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Native Bees

photo: Chuck Spidell

Bee DiversityHoneybees are well known, but there are actually more than 4,000 species of native bees in the US. In Maryland you can find about 430 bee species. They range from tiny Fairy Bees that nest in sand dunes to impressively large Carpenter Bees that drill holes in wood. Some Sweat Bees and Mason Bees are shimmering metallic blue or green while some Bumble Bees and Digger Bees look very furry and plump.Click here to download aField Guide of Common Bees in MarylandPhoto: Dr.Joseph Wilson

How to Help Native Bees1. Plant native plants in your yard.2. Make your yard a pesticide free zone.3. Provide a nesting box and some bare dirt. Some bees like tubes, and some make nests underground.4. Provide water in a shallow dish such as a bird bath.5. Tell your family, friends, neighbors, and teachers about native bees!

Bee or Wasp?

Stinging Facts1. Most honeybees, wasps, bumblebees, and native bees can sting. However, none of them attack humans just because they are mean! These insects only sting when either their colony is threatened, or when the insects are stepped on, squashed, or roughly handled. The solitary bees that will nest in your bee box are very non-agressive and will never bother you as long as you don't try to catch them with your bare hands, or swat them.2. Only females can sting, because the stinger is a modified part of the egg laying device. Male bees (also called drones) and male wasps don't have a stinger at all.Honey bee stinger with venom sac3. Honeybees are the only bee species that can sting mammals only once because they die after stinging. Their barbed stinger hooks into the skin and rips part of the bee's abdomen out when it tries to get away. For several minutes, the venom sack keeps pumping toxins into the skin even after it was seperated from the bee. Honeybees can sting other insects multiple times and stay alive, because insects don't have elastic skins like mammals. For the bee colony, it is worth loosing a few worker bees to protect the hive from being robbed by, for example a bear.4.Getting stung by a bee or wasp hurts, but for most people it is not a dangerous experience. However, some people are allergic to the toxin and can develop life threatening symptoms. Bee careful!5. Bee stings produce different toxins than wasp stings. Therefore, someone may be allergic to bee stings but not wasp stings, or vice versa.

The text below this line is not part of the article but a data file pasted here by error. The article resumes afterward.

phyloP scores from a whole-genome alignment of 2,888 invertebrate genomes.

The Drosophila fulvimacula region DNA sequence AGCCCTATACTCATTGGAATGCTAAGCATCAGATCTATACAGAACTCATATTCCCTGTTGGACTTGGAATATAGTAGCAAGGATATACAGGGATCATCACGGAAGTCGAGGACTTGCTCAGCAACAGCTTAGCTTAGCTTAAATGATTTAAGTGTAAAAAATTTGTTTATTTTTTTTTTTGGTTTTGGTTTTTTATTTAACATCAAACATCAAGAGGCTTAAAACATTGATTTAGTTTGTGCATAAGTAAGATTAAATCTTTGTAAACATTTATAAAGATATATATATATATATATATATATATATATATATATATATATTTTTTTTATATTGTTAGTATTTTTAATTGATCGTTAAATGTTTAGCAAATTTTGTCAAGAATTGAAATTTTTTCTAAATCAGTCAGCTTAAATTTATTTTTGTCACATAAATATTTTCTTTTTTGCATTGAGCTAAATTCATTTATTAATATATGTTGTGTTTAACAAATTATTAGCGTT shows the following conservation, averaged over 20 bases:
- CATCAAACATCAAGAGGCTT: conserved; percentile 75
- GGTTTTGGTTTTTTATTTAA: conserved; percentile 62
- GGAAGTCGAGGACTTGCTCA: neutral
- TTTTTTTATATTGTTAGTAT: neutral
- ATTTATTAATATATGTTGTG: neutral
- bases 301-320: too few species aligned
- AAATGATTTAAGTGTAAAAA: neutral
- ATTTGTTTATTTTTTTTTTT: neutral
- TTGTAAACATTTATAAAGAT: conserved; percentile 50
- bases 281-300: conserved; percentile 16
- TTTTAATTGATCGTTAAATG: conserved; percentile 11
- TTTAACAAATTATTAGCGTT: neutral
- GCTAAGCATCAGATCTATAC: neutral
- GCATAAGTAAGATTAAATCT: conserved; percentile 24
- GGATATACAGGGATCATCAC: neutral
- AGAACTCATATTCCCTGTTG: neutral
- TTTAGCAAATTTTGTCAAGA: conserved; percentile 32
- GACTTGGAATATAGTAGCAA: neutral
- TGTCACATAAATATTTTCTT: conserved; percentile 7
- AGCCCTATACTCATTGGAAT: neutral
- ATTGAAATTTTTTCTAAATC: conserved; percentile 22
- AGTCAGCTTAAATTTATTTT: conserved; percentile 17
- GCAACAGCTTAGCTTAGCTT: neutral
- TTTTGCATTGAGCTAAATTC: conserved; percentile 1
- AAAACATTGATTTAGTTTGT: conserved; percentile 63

Native Bees are Awesome Pollinators!All bees collect nectar and pollen from flowers. Nectar gives them energy while pollen provides protein to the growing bee larvae. Native bees are super pollinators because they adapted to fit perfectly to the natural plants of North America. Honeybees were brought from Europe by early settlers and can pollinate a lot of crops, but native bees are really important for native plants such as blueberries, tomatoes, or squash.

Inside Your Native Bee BoxPhoto: Katharina UllmanThe bees that are nesting in your bee box are all solitary. That means they are not living in a colony with thousands of other bees together but all by themselves. Each hole or tube in your bee box could be a nest of a different bee. Inside the holes, the bee builds several compartments and lays one egg in each. She adds some pollen and nectar and plugs the entrance. In this picture you can see (from left to right) two larvae, one cell with pollen and nectar covering an unhatched egg, and a bee pupa. When all the bees in the tube are ready to emerge, they break down the walls between the cells and come out to start their own family. In case you are wondering what the black pellets next to the larvae and pupa are: Well, even bees have to go to the bathroom!